Martyn Fretwell writes :- During my research I have found that there were four brick yards/works in this village. The Walkeringham Brick Works consisted of 3 yards, one yard was owned by Thomas Cocking & then by his sons/son-in-law from 1876 to 1940. The chimney & remains of some of the buildings still stand at this yard. The other two yards which where on opposite banks of the Chesterfield Canal were first owned by John Cowling in 1853, then by his son William in 1861 & then after William's early death in 1871 aged 35 by his wife Maria. In 1880 Maria sold the old & new yards as two lots, one is thought to have been Charles Hill who is listed in Kelly's 1881 to 1891 editions & the other to F.M. Cousins. The Hill's yard had closed by 1946 but who had worked this yard until then is unknown & the Cousin's yard was last recorded on a 1900 OS map. The Fountain Hill Brick Works may have been owned by Aaron Cooper & he is listed in Kelly's 1876 to 1885 editions as brickmaker at Walkeringham. Who followed Aaron Cooper at this works is unknown & the works is last shown on a 1900 OS map.
John Junior Walley is recorded as a brickmaker at Normanton, Derby in Kelly's 1891 edition. Info & Photographed at Derby Silk Mill Museum by Martyn Fretwell.
In 1924 T. E. Walley Ltd. purchased the brick and tile works of John Nash Peake in Cemetery Road, Silverdale which were run as Rosemary Hill Tileries. G.H. Downing & Co. Ltd. bought the business in 1975 but this only lasted until 1981 when the works was sold to Steetley and then closed, with production transferred to Knutton. Photo and information by David Kitching.
Found near Oakamoor by Frank Lawson. Walley & Alsop, Knutton Tileries, Silverdale, Staffs. Kelly's Staffordshire Directory 1916. Found Oakamoor Staffs. Photo & Info by Frank Lawson.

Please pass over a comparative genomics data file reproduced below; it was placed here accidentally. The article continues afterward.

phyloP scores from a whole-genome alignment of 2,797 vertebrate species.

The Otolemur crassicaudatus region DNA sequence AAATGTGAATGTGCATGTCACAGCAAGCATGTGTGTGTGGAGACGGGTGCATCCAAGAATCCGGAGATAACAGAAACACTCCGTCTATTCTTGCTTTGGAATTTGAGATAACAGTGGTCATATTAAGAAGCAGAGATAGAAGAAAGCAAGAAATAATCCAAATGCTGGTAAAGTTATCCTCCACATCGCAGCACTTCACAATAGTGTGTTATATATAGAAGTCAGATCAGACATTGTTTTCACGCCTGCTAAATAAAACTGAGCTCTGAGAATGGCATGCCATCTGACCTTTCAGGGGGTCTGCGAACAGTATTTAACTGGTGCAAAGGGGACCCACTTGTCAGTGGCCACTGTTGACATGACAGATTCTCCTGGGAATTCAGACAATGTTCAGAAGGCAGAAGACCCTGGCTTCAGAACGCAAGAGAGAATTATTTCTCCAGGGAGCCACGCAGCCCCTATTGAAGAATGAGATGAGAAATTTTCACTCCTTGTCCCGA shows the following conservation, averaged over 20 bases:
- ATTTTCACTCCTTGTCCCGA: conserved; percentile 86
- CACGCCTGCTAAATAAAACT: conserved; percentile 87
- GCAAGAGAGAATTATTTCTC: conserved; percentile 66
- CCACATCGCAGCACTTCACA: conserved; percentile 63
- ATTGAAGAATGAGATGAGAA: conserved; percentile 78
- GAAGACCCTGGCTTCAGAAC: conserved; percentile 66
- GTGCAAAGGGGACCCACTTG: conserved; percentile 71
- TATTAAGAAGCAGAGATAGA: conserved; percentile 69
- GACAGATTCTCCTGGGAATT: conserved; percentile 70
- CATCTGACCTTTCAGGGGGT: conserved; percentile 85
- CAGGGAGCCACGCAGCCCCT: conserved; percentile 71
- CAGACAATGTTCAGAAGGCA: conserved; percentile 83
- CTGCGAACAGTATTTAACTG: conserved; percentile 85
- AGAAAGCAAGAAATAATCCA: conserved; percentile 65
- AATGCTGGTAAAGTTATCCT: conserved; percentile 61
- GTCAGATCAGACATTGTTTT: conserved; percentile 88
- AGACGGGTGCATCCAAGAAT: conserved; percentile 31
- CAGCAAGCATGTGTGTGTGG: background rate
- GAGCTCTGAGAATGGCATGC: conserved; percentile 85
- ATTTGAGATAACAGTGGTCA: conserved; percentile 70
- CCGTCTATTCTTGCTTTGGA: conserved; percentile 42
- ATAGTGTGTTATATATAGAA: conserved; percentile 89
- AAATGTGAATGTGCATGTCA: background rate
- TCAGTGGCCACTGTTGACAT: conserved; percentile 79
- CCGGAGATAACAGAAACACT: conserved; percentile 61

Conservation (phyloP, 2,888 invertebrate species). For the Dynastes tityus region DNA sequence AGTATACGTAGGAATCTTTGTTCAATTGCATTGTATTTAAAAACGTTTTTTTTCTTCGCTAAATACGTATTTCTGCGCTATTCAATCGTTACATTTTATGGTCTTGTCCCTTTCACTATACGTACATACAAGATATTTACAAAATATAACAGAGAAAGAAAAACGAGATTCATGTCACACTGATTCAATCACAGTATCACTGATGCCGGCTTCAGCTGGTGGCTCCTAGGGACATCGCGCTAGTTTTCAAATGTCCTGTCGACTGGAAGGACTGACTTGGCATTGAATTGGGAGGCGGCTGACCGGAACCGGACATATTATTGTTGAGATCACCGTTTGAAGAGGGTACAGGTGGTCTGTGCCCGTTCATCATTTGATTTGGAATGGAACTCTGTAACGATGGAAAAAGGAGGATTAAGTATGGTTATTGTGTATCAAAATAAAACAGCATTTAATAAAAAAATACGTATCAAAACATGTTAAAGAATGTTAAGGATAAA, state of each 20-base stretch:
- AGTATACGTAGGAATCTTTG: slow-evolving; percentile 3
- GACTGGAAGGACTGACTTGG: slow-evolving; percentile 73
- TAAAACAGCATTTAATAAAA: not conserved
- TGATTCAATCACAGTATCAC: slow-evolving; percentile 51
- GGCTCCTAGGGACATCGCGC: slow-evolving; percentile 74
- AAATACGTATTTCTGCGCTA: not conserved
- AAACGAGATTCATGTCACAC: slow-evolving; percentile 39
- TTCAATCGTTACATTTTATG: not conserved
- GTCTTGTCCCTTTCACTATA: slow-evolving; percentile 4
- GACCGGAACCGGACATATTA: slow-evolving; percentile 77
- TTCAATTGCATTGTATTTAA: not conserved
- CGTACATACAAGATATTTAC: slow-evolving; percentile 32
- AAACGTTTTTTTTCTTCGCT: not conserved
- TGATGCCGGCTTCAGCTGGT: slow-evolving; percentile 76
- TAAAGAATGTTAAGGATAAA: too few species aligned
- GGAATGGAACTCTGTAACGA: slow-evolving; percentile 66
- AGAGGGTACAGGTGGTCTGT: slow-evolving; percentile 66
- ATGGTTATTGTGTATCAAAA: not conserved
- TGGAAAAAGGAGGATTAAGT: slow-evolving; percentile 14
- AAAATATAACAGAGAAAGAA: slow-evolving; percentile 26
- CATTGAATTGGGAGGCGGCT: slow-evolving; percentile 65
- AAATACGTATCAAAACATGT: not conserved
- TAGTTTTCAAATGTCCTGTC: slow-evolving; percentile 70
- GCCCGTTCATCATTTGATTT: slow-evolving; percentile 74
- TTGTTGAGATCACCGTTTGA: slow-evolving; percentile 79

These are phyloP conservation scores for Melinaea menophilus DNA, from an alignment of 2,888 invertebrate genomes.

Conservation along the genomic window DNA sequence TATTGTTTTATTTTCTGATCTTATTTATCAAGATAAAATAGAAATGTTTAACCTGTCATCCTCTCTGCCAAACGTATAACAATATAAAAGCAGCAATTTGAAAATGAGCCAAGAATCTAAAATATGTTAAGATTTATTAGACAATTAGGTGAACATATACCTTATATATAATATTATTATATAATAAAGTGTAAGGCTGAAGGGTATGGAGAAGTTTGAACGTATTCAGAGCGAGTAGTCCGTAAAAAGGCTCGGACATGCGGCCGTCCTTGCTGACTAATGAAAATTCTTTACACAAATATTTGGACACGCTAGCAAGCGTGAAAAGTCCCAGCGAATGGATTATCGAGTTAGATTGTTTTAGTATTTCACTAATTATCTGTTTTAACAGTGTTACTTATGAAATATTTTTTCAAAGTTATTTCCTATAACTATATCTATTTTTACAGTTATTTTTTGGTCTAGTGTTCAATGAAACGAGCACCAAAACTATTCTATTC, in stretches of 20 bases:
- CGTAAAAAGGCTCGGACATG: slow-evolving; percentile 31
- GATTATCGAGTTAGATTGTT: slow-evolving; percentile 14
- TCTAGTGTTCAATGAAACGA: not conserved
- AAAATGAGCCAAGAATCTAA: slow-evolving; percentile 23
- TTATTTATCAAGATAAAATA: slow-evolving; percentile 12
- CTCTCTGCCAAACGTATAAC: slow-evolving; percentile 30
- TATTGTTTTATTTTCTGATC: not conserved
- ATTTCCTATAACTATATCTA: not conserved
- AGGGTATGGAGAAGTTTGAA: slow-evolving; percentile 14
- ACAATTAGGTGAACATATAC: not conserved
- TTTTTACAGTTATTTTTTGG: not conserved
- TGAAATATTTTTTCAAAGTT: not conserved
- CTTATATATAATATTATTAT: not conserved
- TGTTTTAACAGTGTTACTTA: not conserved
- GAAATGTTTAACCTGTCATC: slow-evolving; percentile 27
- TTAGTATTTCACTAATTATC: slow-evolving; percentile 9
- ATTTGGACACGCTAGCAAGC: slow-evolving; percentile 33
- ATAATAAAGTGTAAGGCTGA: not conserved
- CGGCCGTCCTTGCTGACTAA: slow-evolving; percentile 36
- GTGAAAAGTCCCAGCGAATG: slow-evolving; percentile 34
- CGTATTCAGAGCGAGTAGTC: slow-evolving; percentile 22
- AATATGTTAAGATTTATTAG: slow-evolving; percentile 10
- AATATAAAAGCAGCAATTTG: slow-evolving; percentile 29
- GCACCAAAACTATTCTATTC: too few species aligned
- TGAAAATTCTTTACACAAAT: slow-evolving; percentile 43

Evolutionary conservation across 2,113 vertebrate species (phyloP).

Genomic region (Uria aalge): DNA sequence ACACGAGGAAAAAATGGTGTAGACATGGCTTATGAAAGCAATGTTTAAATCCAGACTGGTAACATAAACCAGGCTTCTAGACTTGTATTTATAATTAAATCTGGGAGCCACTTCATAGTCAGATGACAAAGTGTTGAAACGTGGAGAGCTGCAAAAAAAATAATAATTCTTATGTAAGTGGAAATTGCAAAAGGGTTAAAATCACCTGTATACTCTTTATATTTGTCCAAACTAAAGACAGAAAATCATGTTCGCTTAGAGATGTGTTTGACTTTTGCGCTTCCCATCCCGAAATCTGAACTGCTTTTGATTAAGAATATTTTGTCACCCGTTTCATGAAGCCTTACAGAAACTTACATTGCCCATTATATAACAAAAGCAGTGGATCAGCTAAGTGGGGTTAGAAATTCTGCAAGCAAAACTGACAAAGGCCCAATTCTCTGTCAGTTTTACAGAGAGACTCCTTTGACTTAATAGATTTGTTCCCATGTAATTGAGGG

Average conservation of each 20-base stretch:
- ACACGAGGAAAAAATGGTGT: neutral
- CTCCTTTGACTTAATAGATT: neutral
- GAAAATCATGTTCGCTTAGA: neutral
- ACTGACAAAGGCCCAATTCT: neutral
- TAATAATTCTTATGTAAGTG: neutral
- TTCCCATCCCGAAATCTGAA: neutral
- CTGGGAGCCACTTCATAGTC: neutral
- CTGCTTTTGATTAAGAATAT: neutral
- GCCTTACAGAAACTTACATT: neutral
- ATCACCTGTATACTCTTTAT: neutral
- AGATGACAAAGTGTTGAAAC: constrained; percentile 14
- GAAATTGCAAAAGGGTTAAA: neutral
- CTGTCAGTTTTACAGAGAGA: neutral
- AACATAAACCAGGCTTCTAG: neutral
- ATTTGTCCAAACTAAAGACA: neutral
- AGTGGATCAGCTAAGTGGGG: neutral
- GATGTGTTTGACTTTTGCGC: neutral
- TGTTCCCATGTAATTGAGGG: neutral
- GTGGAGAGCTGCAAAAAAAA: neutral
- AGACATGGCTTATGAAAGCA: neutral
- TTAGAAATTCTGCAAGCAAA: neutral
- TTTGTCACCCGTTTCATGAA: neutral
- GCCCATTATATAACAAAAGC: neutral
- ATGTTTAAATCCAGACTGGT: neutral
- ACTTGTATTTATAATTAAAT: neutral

The Wall Grange brick and tile co. was situated in the Park Lane area of Wall Grange near Longsdon, Leek, Staffordshire. The yard was in operation from around 1890 until the 1950s. Thanks to Ken Perkins for the photos and history. Also: Wall Grange Brick Co ( 1930 ) Ltd , Wall Grange, Cheddleton, Staffs, in Kelly Staffs 1932 & 1940. Info by Philip Rothery.
Walsall Wood Colliery was sunk in1874 on a site close to the Daw End Canal just north of Coppice Road. A brickworks was established just to the north of the pit and a canal basin was constructed for brick traffic. There was a very large circular kiln (presumably continuous) with central chimney. The Earl of Bradford as mineral owner was paid a royalty of 1/- per 1000 bricks manufactured. The works is shown on the OS maps from just after the First World War but the site had been cleared by 1938. Photo and information by David Kitching.
Found near Seaton Sluice, Northumberland by Dave Ashford.
Walton Quarry & Brick Co.Ltd. Walton Sidings, Entwistle,
Bolton. Found in Entwistle thanks to Frank Lawson.
Richard Davies writes: I am told that Warbreck Hill Brick Works was on Warbreck Hill Road, Blackpool, Lanc's where Unity College is now (Previously Warbreck High) SD318382. I found the brick on some land off Staining Old Road at SD346372.